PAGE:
There’s a famous saying, “As Maine goes, so goes the nation.” It originated because Maine’s gubernatorial election results predicted the presidential election with 73% accuracy from the 19th century into the early 20th century, or so says Wikipedia. This is no longer the case. On the one hand, I’m grateful. If Governor LePage’s 2010 election had been a bellwether, I’d be in a binder right now with all my female friends. On the other hand, I’m embarrassed. The fact that this regressive, racist and sexist governor won a second term in a state I love and call home is hard to comprehend. While he did earn Maine quite a few shout-outs on the Colbert Report and the Daily Show, he continues to debase the values of our state. From telling the NAACP to “kiss [his] butt” to saying President Obama could “go to hell” to comparing campaign finance reform to “giving your wife your checkbook,” the number of offensive and disparaging public statements he’s made is too long to document here.
Last Monday, LePage issued a statement saying he “adamantly opposed” allowing Syrian refugees into Maine. The next day, I went to a reception at The Telling Room, a Portland-based nonprofit writing center for children aged 6–18, which was one of 12 organizations in the country to win the National Arts and Humanities Youth Program Award on Tuesday. In addition to numerous programs at their center and in local schools, The Telling Room runs the now award-winning Young Writers and Leaders program, a free, year-long program for refugee students new to Maine hailing from all over the world, designed to help them share their stories, build confidence and open doors for their futures. The award reception was filled with teachers, writers, students and alums of the program. The energy was palpable and moving. Students spoke of The Telling Room being a safe space, a refuge, a home. We watched a live stream from Washington, DC as First Lady Michelle Obama hugged our very own Portlander, 19-year-old student Ibrahim Shkara, as he accepted the award on behalf of The Telling Room. The room hummed with excitement, pride, honor and community. We cheered and cried and celebrated together, not in spite of our differences but because of them, not as citizens or refugees of one country or another but as friends and neighbors, as writers, as Mainers.
LePage does not speak on behalf of Mainers in declaring he will shut our doors to refugees. Maine does not have such doors to shut. We are not a state of man-made doors, walls or locks. We are a state of natural beauty.
We have 230 miles of coastline. We have lakes and rivers and trees and mountains. We watch the sunrise before everyone else in America. We can see the stars at night. We have towns and cities. They may be small, but they are growing, and we have room to grow. While diversity has increased in recent years, Maine’s population is still the whitest and oldest in the nation; it is time to change this. We welcome new neighbors.
Despite the reputation of New Englanders having cold dispositions and casting aspersions at those who are “from away,” despite the impetuous comments of our governor, we Mainers have open arms and open hearts. We are happy to teach and learn, love, share our stories and to listen. In the winter, we will shovel snow together. We will walk on ice. If one of us falls, the other will extend a hand. Sometimes we will fall together. We know how to get up.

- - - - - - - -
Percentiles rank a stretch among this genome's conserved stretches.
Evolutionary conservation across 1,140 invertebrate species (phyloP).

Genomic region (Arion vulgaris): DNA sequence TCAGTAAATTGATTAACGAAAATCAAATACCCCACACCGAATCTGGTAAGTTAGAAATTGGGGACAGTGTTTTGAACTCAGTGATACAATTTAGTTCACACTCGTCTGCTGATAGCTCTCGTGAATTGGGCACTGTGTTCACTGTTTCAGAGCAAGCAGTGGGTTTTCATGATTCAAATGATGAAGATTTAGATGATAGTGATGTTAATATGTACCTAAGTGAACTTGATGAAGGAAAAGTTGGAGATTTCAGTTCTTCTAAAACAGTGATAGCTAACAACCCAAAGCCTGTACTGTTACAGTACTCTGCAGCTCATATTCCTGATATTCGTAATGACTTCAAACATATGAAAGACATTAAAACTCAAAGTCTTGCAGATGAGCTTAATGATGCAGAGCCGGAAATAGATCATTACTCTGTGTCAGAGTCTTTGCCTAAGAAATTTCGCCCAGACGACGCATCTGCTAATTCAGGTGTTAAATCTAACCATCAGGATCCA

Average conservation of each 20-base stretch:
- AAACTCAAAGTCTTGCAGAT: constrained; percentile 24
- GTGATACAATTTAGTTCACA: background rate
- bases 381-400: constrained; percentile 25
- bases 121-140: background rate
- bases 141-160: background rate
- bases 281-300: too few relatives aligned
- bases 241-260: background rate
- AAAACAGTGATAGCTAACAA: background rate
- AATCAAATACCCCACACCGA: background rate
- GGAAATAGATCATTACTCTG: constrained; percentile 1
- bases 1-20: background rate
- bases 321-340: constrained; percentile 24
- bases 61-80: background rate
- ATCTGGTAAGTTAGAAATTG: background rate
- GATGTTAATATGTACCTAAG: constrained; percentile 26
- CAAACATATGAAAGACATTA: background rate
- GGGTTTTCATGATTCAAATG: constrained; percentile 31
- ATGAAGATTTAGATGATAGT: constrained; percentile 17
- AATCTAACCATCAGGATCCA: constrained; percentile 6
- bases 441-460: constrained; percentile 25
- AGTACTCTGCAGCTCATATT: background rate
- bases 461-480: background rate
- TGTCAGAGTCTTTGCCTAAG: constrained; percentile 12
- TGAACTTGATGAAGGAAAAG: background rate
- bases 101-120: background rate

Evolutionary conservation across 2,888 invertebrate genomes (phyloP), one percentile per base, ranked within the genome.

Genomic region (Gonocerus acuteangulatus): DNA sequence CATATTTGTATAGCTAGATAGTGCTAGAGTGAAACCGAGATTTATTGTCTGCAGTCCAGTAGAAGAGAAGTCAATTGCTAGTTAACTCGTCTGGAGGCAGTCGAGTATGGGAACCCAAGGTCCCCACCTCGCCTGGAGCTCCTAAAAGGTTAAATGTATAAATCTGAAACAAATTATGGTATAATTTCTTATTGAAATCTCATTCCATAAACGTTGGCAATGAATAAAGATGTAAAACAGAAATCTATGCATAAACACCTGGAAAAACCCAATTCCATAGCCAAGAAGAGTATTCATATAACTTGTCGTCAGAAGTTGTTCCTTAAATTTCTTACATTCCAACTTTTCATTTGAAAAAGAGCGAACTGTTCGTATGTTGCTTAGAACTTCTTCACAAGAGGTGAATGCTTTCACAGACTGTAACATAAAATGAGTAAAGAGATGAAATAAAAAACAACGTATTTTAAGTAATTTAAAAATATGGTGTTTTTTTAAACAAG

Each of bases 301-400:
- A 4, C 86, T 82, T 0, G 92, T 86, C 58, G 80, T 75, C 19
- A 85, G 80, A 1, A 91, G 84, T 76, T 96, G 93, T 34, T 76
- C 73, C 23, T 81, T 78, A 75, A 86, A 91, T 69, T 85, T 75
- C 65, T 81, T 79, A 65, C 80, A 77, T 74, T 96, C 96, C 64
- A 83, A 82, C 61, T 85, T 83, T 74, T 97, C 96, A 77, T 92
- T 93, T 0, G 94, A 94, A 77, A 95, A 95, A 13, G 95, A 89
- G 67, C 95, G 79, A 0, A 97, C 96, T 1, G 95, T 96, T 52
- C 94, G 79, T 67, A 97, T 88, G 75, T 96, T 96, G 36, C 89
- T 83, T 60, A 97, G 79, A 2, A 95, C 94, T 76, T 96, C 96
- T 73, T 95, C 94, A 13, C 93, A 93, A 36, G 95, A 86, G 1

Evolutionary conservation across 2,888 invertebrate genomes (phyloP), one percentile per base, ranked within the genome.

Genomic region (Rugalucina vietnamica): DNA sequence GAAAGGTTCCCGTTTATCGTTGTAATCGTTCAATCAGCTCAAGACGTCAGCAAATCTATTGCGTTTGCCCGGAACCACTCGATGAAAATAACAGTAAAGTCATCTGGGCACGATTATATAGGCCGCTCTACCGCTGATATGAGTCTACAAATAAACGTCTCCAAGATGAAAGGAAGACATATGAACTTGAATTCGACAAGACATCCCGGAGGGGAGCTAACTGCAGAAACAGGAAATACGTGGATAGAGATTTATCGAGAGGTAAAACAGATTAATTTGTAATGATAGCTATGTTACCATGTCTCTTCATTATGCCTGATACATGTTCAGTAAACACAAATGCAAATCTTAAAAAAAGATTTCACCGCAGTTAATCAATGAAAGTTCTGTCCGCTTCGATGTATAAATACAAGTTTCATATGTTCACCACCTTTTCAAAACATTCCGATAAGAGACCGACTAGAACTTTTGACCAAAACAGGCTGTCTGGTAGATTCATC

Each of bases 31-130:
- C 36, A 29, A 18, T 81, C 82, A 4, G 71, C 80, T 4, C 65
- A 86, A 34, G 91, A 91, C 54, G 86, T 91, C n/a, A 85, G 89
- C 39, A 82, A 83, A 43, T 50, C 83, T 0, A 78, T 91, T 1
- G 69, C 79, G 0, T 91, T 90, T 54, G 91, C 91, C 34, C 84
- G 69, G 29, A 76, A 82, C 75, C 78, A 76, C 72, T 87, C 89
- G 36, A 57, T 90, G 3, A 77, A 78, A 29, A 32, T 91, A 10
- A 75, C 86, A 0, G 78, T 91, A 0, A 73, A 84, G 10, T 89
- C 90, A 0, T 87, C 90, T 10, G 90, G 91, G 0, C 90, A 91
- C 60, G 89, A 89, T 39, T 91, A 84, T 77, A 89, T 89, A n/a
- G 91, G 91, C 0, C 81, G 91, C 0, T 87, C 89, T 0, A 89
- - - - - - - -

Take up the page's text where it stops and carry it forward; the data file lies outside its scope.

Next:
LePage is sadly not alone in his quest to overturn the very principles our country was founded upon. He is not alone in succumbing to the fear-mongering tactics of terrorism in closing his mind to the very people who are fleeing terror in the first place. Many governors and presidential candidates are leading the way. But our state motto, in Latin, is Dirigo — I direct — and we Mainers need to reclaim that motto. We need to re-direct our state.
The irony of LePage’s last name and family ancestry aside, Maine cannot allow his provincialism to overshadow the good work going on in our state. For the last year, I’ve had the privilege of volunteering at Portland Adult Education (PAE) in their night school classes for new Mainers learning English. Like the young writers at the Telling Room, the students at PAE are hardworking and kind. They are grateful. They have endured more than I can begin to comprehend. They are from Burundi, Rwanda, Somalia, Iraq, Iran, Turkey, Cambodia and many other places. They speak more languages than I do. They inspire me daily. They add depth, beauty, talent and culture to our community in Portland, our state and our country. They are us. We are Mainers.
In the poem inscribed on the base of the Statue of Liberty, Emma Lazarus writes:
[…] Here at our sea-washed, sunset gates shall stand
A mighty woman with a torch, whose flame
Is the imprisoned lightning, and her name
Mother of Exiles. From her beacon-hand
Glows world-wide welcome
“Give me your tired, your poor,
Your huddled masses yearning to breathe free,
The wretched refuse of your teeming shore.
Send these, the homeless, tempest-tost to me,
I lift my lamp beside the golden door!”
We have the opportunity in Maine to be mighty and uphold this principle. There is darkness in this world, but we have a shore full of lighthouses. We can be a beacon across troubled waters. There is struggle in our state, but we have the hearts and tenacity to choose unwavering kindness. It is our obligation to do so, not just as Mainers or Americans, but as humans.
On a walk this morning, I signed the banner welcoming refugees taped to the wall of one of my neighbor’s homes. One woman signed the banner saying she was the granddaughter of a refugee. So am I. So could any of us be.
This is the Maine I believe in. This is where the sun should rise.